***Thanks to Diane for guest blogging for Why CLE? while I’m on vacation! I love finding out people’s unique answers to Why Cleveland?***
I realize this is the Why CLE? blog, not the Why DOESDIANNECOOKWHATSHECOOKS? blog. You come to this space to read about what is fabulous about Cleveland, not to learn about what sort of gluttonous thing I cooked or baked last week. As such, when I volunteered to guest-post for CLEgal while she is away on vacation, I had to refocus what I usually write when I write a blog post. More Cleveland goodness, less of my own recipes. You see, I blog over at A Stove With A House Around It, where I write about food, people and places that have great meaning to me, and the stories that connect all three. Most often those places include Cleveland, but not always.
Even so, I figured I could shoehorn my own voice into the Why CLE? aesthetic – after all, I was born and raised here in good old Northeast Ohio. I have plenty of reasons to love Cleveland. I spent the majority of my college years in Chicago answering the incessant question of “Why CLE?” usually uttered by friends from bigger cities, often incredulously. I had no problem explaining what a great place Cleveland really is, and considered myself somewhat of an ambassador for the city back when we had a good baseball team but before we had our very own Iron Chef. So. Demonstrating enthusiasm for the Cleve is not a challenge for me.
But I have to do it through the lens of food. What can I say; most everything I view, I view through the lens of food. I can’t help myself.
Rather than spill more ink on the growing and top-rate food scene in Northeast Ohio – full of James Beard nominees and Food & Wine Best New Chefs and delectable craft breweries and inventive menus and a historic food market so excellent and relevant that it can draw an international conference on public markets – I thought I’d focus on home-style Polish food, something that Northeast Ohioans know well and cook with pride. Potatoes, pierogi, noodles, sour cream, cabbage. My mother is Polish, and as such has never met a plate of Polish cooking she didn’t like. I called her up the other day. “Mother,” I said, quite seriously. “You are going to Babushka’s with me.”
“OK,” she hastily replied, with the gravitas appropriate to discussion of Polish food. “Should I get the gołąbki?”
Gołąbki, if you don’t know, is stuffed cabbage, dense torpedoes of seasoned meat and rice wrapped in cabbage leaves and drowning in a rich tomato sauce. You might know it by its phonetic pronunciation, “go-lump-key.” It’s one of many home-cooked specialties on the menu at Babushka’s Kitchen, an unassuming but growing Polish food enterprise situated in Northfield, with new locations in Independence and Columbus.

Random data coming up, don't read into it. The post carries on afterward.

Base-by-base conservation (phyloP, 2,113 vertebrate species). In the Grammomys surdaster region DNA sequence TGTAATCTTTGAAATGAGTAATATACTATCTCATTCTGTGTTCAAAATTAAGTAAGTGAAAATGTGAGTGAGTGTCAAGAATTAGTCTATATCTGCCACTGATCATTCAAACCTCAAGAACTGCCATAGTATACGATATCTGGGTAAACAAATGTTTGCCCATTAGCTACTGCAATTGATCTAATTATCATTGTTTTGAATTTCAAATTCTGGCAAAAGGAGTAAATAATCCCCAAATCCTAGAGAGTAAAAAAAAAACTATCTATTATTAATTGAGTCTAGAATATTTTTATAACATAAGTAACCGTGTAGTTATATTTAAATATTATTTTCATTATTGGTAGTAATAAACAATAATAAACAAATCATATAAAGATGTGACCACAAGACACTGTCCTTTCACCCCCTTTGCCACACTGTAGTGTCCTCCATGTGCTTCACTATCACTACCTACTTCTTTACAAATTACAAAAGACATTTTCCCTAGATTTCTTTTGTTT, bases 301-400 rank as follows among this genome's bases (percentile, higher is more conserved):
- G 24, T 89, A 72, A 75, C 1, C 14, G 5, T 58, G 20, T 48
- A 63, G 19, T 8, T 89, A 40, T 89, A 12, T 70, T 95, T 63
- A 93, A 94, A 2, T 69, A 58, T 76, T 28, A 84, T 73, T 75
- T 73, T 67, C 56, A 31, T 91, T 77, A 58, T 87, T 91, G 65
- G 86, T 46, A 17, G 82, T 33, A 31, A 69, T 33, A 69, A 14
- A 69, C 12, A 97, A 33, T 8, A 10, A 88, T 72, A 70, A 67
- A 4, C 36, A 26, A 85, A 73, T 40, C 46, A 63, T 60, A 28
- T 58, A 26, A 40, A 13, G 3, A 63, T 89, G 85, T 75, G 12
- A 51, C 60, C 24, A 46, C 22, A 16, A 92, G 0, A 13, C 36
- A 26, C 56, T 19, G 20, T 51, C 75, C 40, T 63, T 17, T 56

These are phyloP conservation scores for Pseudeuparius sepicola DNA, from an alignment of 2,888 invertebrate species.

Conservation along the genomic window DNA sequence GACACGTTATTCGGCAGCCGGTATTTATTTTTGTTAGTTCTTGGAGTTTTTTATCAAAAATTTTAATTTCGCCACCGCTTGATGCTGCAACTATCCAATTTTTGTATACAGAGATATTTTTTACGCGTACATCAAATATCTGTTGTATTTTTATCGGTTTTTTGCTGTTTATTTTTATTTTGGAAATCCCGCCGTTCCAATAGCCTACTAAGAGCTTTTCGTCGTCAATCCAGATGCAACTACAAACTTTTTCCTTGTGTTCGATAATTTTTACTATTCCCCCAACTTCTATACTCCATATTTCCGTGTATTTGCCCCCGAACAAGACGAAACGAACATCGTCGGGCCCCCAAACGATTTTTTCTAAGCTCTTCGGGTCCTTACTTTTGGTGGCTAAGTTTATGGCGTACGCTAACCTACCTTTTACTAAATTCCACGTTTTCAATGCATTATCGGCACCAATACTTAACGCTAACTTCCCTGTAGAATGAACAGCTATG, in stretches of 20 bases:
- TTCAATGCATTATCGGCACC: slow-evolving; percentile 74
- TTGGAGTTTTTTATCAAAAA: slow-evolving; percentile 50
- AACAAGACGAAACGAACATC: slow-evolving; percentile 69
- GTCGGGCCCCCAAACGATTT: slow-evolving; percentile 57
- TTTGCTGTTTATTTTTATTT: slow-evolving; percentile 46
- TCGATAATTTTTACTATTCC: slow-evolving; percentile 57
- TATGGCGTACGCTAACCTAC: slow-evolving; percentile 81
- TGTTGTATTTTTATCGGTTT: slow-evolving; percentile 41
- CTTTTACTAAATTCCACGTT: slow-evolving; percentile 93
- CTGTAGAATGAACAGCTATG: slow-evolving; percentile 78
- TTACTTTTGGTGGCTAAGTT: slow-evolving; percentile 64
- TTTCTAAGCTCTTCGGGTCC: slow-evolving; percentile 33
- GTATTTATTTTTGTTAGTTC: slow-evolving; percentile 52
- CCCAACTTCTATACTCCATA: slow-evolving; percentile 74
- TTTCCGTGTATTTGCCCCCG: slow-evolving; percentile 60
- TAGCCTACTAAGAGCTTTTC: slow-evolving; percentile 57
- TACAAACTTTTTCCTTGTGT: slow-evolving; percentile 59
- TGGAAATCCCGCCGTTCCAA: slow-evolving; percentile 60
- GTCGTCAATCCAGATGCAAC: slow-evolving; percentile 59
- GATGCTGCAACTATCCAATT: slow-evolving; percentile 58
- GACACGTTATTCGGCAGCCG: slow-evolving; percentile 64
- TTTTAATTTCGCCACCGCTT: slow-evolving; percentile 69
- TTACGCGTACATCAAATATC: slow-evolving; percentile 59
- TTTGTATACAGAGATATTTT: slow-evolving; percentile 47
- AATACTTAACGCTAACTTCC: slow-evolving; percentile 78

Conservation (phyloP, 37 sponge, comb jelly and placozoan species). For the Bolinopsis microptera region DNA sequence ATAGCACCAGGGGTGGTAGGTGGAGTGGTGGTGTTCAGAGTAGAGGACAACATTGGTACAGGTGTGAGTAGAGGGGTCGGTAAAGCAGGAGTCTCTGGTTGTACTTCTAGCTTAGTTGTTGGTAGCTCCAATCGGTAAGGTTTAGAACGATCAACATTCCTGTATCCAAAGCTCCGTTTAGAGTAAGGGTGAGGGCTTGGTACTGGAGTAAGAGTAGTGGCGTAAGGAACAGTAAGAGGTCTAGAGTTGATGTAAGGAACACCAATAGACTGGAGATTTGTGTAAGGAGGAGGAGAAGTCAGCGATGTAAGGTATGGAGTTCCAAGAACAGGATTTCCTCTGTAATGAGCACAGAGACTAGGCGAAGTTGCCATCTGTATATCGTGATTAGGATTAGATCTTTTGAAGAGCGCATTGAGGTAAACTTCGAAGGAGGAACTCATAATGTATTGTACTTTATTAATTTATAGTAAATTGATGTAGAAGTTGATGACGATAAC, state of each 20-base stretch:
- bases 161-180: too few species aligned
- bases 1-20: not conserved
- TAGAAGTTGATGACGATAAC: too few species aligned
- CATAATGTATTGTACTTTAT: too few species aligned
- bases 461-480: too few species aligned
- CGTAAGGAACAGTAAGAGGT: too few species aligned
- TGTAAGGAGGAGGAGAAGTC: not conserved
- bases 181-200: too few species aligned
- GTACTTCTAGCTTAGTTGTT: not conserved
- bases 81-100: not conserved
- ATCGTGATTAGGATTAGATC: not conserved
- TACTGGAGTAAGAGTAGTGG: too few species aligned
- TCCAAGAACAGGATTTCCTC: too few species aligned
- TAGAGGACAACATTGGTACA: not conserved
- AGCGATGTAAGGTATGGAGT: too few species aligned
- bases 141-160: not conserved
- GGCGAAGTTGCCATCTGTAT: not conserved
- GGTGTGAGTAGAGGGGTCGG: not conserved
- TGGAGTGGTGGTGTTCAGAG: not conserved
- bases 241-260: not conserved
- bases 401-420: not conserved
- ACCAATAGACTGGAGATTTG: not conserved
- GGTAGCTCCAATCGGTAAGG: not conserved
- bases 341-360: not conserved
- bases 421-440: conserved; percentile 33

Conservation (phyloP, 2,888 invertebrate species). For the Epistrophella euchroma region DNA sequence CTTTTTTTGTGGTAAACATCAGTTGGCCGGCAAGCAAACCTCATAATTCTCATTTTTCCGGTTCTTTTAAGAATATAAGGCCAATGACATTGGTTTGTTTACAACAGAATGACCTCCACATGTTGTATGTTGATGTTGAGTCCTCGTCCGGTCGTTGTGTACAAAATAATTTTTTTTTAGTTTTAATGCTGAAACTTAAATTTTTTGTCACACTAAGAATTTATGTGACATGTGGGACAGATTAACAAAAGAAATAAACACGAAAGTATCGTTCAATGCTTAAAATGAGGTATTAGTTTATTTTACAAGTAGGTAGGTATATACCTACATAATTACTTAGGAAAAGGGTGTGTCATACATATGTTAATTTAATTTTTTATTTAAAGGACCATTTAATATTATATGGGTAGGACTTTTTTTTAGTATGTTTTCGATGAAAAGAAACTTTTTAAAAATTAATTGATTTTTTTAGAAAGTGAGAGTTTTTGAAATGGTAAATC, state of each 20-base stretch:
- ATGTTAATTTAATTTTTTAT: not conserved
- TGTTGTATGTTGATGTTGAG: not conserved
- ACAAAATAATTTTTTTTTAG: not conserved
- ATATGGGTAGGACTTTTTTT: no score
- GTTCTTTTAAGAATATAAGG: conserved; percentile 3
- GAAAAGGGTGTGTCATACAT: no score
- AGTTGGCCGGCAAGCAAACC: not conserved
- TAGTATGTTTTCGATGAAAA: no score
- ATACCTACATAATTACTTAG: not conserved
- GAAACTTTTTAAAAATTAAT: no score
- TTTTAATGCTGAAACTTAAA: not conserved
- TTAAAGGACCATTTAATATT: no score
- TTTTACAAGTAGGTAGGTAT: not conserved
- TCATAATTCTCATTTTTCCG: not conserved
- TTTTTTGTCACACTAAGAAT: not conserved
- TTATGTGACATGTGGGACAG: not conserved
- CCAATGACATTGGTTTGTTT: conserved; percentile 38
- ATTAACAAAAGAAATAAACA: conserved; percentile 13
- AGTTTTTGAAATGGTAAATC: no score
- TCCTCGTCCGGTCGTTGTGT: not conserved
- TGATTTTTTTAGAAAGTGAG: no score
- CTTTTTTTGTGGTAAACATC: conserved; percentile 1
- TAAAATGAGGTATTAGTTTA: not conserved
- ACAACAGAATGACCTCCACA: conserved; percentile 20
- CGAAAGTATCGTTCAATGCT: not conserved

Mom and I had lunch there on Saturday, a good day to visit, incidentally, as the restaurant has infamously limited hours (they close at 7:00 p.m. but are open until the late hour of 8:00 on Fridays for those of you who like to party at week’s end).
After a lengthy study of the menu – which includes such wonders as “The Warsaw,” which is a pork sandwich ON POTATO PANCAKES INSTEAD OF BREAD, chicken paprikash and, of course, smoked kielbasa – I ordered Grandma Olga’s Special: two potato and cheddar pierogi, grilled onions and sour cream with a choice of two sides. I chose mashed potatoes with pork gravy and chicken soup with homemade kluski noodles as my sides, which is a little like having beef Wellington with a side order of steak. Potatoes in the pierogi, potatoes next to the pierogi.
Babushka’s takeout menu proclaims: “REKINDLE YOUR MEMORIES AND REUNITE YOUR FAMILY.” They’re not kidding. Within moments of placing our order and sitting down at a table underneath the Polish flag, Mom started talking about her mother’s recipe for lady locks, a delicate pastry filled with cream that my grandmother used to shape around a set of forms she made herself from disposable pie plates. I asked if Mom still had the recipe. “No, I don’t, but Aunt Dolly might.” She picked up the phone and called her sister, who has not only the recipe, but also the original handmade forms my grandmother used. Memories, rekindled; family, reunited. Well, reunited with old disposable pie plates, anyway.
Why CLE, for me? Because of places like Babushka’s. If there’s one thing Cleveland does well (and we all know there’s more than just one thing), it’s Eastern European ethnic meals and the enveloping security the pleasure of such food brings. We ate a great deal of that comfort food on Saturday, then bought two sweet lady locks to polish off the Polish lunch. We left Babushka’s, drove about three miles down the road, then realized that it would be courteous of us to take some carryout back for Dad. (He is Italian, but that’s no reason to deny him pierogi.) So we turned around. And while we were back inside, Mom proceeded to order four dozen pierogies for Easter Sunday. There are six adults in my family. You do the math.
Babushka’s Kitchen is located at 9199 Olde Eight Road in Northfield Center. You can visit them at www.babushkafoods.com or call 330-468-0402. They also cater, and make a mean kolachky.